Drunk - Thundercat

Drunk - Thundercat

Thundercat, AKA Stephen Bruner, has been no outsider to popular hip-hop, jazz and soul infused music in recent years. His obscure wardrobe, dark humour and modern elucidations of funk and soul has attracted the attention of the mainstream, collaborating with artists such as Flying Lotus, Childish Gambino and Kamasi Washington as well as being a driving force behind Kendrick Lamar’s 2015 masterpiece To Pimp a Butterfly. 

Image Credit: Brainfeeder
Photography: Eddie Alcazar
Artwork: Zack Fox
Art Direction: Adam Stover

Music like Thundercat’s doesn’t feel like it should exist within the realms of real life. There’s an effortless sleekness to its complexities, an otherworldliness to its humanity. Thundercat’s fearless components were introduced to the world within his past two endeavours – 2013’s Apocalypse and his 2015 EP The Beyond/Where the Giants Roam in which Thundercat explored bleak concepts such as human extinction and bodily expiration. However, it seems that these morbid themes have been dropped for his latest project Drunk in which Thundercat turns the subject matters towards himself, Stephen Bruner. It’s a marathon through the intellect of Bruner, combining his wit, writing abilities and honesty (along with far more) to detail his views on the world. Essentially taking the form of a 23 track concept record recalling through a hazy night of drinking, drugs, electro-funk and heartbreak.

At the start of the record on the track “Captain Stupido”, we see Thundercat in an obscure, yet to some, strangely relatable scenario in which we see our protagonist, in this case Thundercat, waking up from a wild night out, feeling weird and coming to the realisation that he “left his wallet at the club”. This song immediately introduces the fun and somewhat goofy falsetto that is maintained throughout the rest of the record, posing as a warning, as such, that the themes explored within Drunk are far less moody than those explored within Bruner’s previous work. The album then flows through into tracks such as “Uh Uh” in which we see Bruner’s love for raw jazz music intertwined with a modern hip-hop beat structure, injecting what has to be the most energetic performance on the record, reminding listeners just what it would feel like being in an underground jazz bar, on acid.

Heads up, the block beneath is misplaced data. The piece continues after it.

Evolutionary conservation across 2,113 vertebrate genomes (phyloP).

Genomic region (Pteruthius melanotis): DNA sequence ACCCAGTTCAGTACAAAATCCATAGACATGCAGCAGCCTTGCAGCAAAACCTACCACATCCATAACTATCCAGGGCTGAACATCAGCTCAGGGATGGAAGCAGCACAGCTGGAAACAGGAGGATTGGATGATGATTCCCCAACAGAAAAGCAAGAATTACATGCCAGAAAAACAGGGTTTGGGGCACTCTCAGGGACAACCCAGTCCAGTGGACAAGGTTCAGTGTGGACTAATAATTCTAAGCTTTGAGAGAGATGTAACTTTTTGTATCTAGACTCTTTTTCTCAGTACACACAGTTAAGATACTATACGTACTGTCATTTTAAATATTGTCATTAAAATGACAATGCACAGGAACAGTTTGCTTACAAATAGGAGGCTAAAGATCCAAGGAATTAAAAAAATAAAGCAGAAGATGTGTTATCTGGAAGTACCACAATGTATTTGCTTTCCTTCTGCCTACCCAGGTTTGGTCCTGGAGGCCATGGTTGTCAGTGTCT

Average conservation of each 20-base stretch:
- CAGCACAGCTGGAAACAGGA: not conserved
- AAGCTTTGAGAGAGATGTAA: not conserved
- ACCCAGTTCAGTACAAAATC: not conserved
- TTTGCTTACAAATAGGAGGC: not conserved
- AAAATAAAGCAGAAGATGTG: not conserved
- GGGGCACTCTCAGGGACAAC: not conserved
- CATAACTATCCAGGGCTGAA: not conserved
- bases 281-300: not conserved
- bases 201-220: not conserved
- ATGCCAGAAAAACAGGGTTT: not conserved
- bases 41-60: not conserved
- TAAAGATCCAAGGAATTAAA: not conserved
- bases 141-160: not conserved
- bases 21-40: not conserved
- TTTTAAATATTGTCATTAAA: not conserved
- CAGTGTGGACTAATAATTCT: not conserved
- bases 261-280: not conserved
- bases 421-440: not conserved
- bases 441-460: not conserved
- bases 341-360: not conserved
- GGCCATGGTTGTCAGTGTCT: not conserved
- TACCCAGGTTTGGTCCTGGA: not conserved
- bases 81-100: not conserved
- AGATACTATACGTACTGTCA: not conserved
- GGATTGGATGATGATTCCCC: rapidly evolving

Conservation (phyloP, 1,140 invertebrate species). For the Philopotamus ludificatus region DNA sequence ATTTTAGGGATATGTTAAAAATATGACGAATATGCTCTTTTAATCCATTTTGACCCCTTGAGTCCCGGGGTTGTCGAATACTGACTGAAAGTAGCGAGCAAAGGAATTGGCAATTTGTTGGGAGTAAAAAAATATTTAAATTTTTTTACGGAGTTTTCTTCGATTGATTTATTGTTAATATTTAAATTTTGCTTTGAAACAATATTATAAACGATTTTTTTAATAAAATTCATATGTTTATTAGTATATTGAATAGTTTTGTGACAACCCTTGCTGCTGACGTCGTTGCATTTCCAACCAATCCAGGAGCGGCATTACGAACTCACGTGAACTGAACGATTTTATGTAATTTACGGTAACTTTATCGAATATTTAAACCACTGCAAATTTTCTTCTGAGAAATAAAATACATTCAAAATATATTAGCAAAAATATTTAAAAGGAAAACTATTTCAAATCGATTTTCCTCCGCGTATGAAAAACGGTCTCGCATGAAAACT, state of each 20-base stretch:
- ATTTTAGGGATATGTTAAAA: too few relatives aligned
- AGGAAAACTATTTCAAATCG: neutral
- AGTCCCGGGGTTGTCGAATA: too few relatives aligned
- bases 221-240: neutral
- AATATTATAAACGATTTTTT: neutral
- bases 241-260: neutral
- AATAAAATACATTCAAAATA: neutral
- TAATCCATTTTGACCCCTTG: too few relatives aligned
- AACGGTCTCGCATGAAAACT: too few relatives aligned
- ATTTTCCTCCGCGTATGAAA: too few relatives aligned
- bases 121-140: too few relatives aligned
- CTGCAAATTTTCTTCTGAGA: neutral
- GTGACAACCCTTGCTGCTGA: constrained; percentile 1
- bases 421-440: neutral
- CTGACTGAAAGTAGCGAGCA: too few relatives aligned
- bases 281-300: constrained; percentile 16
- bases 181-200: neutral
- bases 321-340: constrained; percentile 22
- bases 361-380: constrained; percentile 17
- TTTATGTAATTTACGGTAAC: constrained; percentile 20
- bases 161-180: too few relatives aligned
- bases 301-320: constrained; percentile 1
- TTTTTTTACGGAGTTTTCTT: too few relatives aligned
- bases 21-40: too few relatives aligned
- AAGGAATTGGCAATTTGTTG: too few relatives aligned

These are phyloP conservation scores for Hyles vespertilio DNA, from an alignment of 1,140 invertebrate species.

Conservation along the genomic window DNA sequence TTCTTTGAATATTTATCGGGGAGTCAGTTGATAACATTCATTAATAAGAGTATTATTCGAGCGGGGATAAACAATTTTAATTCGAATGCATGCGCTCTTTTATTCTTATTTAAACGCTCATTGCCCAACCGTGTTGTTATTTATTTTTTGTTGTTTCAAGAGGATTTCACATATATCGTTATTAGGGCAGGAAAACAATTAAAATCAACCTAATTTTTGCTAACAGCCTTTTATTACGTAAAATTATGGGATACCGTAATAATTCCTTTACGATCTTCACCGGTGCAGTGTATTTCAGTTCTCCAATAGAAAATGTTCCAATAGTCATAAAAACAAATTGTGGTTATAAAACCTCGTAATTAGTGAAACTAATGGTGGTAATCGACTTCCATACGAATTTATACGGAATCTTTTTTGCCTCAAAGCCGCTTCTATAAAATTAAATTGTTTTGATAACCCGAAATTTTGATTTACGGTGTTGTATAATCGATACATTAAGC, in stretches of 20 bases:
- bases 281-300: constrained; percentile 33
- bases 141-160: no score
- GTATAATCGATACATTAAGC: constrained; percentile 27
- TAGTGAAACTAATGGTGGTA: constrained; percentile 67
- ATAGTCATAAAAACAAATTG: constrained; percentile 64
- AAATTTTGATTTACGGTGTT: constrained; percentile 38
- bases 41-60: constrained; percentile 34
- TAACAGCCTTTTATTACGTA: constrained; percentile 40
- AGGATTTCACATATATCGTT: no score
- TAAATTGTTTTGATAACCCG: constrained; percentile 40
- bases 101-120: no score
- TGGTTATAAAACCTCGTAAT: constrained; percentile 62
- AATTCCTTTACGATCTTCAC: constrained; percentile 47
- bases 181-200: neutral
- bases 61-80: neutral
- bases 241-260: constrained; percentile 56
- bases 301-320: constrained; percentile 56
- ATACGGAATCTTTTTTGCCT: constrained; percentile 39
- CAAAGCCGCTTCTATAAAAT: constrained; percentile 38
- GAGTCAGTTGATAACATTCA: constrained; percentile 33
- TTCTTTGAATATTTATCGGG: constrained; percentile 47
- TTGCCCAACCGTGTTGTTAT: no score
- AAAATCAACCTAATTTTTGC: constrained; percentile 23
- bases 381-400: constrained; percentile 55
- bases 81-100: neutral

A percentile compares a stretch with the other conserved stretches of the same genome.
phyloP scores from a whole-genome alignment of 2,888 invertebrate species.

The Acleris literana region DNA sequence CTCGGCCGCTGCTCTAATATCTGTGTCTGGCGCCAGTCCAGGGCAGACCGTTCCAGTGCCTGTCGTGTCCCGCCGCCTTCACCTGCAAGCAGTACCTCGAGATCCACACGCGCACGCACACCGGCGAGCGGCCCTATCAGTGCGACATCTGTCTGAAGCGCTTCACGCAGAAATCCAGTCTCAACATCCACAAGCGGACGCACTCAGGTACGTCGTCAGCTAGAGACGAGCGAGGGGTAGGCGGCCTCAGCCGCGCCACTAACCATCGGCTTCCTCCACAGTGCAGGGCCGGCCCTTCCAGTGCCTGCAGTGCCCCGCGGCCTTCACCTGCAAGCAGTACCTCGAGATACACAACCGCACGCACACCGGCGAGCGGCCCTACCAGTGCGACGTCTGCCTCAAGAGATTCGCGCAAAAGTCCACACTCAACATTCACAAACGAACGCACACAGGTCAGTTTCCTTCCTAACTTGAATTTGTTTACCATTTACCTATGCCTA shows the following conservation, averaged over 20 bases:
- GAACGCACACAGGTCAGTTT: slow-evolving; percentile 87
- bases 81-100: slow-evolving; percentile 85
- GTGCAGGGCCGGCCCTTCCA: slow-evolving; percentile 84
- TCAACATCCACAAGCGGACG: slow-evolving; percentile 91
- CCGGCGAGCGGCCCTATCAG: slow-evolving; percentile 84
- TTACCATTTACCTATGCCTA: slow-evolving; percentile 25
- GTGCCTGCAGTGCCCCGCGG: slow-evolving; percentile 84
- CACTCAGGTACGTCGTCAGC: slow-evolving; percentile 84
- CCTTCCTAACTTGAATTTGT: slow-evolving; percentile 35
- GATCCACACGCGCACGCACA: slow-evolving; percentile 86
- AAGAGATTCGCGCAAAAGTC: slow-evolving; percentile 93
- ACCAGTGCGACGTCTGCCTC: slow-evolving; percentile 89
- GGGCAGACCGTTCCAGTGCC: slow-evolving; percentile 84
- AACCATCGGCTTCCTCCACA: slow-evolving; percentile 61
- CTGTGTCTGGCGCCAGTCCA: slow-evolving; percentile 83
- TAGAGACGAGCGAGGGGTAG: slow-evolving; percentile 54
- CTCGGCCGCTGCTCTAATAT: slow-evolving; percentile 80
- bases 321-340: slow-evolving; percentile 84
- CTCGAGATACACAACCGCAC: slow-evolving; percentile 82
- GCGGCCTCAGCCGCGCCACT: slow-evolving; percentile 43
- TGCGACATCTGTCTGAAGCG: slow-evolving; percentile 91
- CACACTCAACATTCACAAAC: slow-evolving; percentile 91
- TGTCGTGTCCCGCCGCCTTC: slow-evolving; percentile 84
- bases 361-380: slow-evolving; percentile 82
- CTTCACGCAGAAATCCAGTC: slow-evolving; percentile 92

Throughout the course of Drunk, Thundercat borrows vocals from various familiar sources, the most well-executed being that of Compton rapper Kendrick Lamar on the track “Walk On By”. Being no stranger to the music produced by Thundercat, Kendrick provides a flawless flow, creating a song which undoubtedly could have fitted into Kendrick’s To Pimp a Butterfly perfectly. Another stand-out feature on the record comes from that of Wiz Khalifa, on the track “Drink Dat”, in which the pairing works surprisingly well. The song is noticeably more slowed down than previous tracks in order to let Wiz’s flow breathe, yet the funk is still very much present. “Drink Dat” thus provides confirmation of Thundercat’s ability to attend to mainstream pop sensibilities, while still maintaining his unique jazz/funk vibe.

Despite a great deal of clear strengths and unique abilities Thundercat possesses throughout the record, there are still some noticeable defects which become slightly noticeable upon further listens. These flaws are somewhat rooted within Bruner’s vocal abilities which seem limited in terms of range, tone and emotional delivery. After close to an hour of listening to Drunk, Thundercat’s vocals become fairly lacklustre and deficient in excitement. This concept alone has the ability to distract some listeners from the amazing jazz, soul, funk and electro-beat music which deserves the majority of credit on the record.

The presentation of this oddball funk feels far more anchored towards Thundercat’s humanity and charisma than his previous work. We see him explore themes such as rejection and self-doubt on “Friend Zone” and a reflection on modern technology on “Bus in the Streets”, all of which undeniably work and create an atmosphere unlike many other albums in existence. Drunk thus paints a transparent picture of Stephen Bruner’s persona: emotional, quirky, intellectual and at times very odd (not to mention a messy drunk), all of which tailor to his style far more than that which we have heard previously, creating much anticipation for what realm of humanity he will dive into within his future endeavours.


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